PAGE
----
• Inflation will be higher into the future.  That is because there are two ways that future generations can afford to pay off the promises that have been made to Baby Boomers for retirement:  Inflation and a Miracle.  With inflation, wages can grow enough to fund the retirement and medical benefits if there are small differences in the ways that the inflation impacts on Social Security and Medical expenses and how inflation impacts wages and taxes.  The Clinton administration started this trend by changing the definition of inflation, lowering it by 1%.   Future changes will be needed to allow for balance without large tax increases.  Medical costs inflation must be controlled to something lower than wage inflation, or health care will simply bankrupt the economy.
  • It is well known that Baby Boomers are not saving enough for retirement.  And the Boomers who started late were all putting much of their savings into stocks to roll the dice to hope that they picked up 30% per year returns to make up for 30 years of zero savings.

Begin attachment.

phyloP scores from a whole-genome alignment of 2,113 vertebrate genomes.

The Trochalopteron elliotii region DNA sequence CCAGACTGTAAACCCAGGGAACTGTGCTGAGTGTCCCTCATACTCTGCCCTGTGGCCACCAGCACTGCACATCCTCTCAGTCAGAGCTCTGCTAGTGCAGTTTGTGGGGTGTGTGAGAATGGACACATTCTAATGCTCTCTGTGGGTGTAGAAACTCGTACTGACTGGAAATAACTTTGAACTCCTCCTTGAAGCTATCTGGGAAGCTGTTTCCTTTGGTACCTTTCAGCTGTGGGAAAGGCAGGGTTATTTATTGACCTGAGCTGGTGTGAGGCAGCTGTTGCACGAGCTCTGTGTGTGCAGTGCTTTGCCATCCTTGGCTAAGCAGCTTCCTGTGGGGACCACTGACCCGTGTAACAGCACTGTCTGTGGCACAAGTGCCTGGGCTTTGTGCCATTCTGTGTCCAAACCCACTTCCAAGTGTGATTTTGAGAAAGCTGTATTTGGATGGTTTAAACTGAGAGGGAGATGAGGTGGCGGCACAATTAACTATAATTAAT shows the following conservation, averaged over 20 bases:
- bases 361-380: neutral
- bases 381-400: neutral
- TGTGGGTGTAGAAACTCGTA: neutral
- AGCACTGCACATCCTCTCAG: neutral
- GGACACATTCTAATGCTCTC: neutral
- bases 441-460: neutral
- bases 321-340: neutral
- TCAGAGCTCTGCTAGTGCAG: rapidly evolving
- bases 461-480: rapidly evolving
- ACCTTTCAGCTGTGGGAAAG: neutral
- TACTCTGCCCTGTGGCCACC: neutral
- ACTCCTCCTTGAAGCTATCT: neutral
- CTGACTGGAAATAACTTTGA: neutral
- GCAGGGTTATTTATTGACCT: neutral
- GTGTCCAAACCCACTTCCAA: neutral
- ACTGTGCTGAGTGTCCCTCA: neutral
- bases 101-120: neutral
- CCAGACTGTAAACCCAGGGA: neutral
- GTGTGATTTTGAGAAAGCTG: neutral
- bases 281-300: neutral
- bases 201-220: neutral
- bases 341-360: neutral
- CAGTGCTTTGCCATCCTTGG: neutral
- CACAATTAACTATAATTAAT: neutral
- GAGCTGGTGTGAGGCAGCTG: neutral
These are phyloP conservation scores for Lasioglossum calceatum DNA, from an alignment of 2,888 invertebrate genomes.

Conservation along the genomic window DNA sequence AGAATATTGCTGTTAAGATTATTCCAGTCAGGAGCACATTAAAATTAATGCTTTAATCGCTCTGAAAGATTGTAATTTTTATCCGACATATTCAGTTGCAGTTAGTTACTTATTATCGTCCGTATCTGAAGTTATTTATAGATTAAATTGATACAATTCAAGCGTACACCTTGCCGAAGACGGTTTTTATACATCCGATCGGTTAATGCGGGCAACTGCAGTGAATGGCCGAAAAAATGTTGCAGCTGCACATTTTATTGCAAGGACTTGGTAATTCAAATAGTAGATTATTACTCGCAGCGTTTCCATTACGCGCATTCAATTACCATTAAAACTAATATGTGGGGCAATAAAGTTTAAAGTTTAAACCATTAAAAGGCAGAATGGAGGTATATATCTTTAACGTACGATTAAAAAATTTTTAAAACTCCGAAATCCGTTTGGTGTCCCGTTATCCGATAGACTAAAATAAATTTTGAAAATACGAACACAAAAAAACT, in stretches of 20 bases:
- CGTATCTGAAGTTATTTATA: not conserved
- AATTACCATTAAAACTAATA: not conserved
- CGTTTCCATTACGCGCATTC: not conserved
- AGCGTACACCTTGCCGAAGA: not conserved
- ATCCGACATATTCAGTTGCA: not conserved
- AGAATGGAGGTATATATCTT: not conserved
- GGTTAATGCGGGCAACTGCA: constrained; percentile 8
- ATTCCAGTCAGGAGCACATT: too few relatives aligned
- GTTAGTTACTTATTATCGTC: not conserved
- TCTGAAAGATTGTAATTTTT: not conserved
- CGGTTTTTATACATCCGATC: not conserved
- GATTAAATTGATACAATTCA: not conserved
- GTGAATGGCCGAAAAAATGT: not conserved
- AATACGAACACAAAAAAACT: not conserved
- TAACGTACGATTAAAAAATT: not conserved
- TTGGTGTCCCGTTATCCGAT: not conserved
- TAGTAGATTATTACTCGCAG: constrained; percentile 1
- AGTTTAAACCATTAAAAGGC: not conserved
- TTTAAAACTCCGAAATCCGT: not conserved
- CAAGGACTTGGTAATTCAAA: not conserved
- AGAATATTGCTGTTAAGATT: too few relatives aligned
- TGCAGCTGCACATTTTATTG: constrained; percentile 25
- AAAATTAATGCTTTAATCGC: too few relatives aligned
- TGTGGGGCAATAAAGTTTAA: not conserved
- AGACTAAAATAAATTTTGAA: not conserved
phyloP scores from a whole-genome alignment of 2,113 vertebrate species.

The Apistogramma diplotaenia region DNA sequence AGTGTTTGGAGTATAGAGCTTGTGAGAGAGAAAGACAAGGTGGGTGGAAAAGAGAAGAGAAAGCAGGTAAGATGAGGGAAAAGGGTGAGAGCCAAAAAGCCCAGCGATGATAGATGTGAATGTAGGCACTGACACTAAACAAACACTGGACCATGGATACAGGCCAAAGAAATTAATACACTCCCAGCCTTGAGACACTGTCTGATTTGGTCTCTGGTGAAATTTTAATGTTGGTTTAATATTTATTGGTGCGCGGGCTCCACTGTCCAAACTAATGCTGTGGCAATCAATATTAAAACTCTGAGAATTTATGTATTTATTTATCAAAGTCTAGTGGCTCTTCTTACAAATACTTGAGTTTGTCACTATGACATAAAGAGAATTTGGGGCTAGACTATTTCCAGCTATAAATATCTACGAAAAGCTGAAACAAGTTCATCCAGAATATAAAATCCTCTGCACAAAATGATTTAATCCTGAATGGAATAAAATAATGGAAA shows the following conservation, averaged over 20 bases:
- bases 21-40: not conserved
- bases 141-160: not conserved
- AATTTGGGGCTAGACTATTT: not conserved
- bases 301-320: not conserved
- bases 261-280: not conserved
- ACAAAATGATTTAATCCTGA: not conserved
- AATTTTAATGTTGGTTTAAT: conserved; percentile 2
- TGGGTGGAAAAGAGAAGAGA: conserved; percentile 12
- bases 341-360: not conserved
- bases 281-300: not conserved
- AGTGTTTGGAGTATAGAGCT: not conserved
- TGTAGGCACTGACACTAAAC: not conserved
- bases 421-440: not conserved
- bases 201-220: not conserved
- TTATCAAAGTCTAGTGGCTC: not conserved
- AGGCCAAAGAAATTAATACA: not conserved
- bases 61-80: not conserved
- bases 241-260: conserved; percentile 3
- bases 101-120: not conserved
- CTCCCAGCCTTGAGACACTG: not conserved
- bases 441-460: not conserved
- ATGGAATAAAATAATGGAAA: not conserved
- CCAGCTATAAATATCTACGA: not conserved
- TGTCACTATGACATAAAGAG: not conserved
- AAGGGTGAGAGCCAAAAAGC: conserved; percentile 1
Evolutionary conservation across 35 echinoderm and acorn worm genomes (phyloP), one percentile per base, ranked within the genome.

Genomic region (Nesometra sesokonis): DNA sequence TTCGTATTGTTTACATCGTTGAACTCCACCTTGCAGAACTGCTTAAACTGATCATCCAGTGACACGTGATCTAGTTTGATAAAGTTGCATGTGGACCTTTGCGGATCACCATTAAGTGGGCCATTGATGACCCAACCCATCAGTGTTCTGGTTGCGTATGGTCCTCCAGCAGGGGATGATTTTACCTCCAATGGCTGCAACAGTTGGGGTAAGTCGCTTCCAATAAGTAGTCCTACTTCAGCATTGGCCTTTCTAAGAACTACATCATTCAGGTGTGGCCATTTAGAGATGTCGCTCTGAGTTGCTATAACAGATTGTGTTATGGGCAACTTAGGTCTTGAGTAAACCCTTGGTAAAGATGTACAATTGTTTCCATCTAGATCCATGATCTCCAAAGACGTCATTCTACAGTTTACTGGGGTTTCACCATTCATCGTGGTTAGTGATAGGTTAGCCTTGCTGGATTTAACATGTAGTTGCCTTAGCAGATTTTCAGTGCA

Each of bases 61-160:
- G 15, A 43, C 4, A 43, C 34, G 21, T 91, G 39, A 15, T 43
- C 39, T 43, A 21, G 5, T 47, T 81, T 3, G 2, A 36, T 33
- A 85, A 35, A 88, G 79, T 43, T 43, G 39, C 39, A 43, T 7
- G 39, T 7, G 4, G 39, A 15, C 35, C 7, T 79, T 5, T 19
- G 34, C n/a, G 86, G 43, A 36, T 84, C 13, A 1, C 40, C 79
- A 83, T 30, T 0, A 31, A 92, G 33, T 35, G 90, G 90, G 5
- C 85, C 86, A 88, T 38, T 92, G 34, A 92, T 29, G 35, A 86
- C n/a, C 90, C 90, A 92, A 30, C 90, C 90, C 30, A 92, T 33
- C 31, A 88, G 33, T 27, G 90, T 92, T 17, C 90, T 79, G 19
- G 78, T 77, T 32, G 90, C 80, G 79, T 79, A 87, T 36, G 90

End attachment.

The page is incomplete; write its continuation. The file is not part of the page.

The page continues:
• Very few Boomers will have a significant part of their retirement income in lifetime guaranteed annuities.  The most common approach to dealing with longevity risk is for retirees to plan to spend their retirement income over their life expectancy.  That thinking is the same as planning to run across the street knowing that you have a 50% chance of being struck by a car.  Half of all people live beyond the life expectancy.  Life expectancy is another one of those very bad terms that totally misleads people, in this case will help for them to plan for a very poor old age.

This could be thought of as a Black Swan scenario, except that it is highly likely.  It is probably much too late for anything different to happen.  There are just not enough future working years for the Boomers to make a major change in their own future and there is doubtless little will for the rest of the world to sacrifice to focus yet one more period in history on our generation.

But this scenario needs to be seriously understood by both the individuals who will be a part of this and by the firms who are in the businesses that will be most impacted.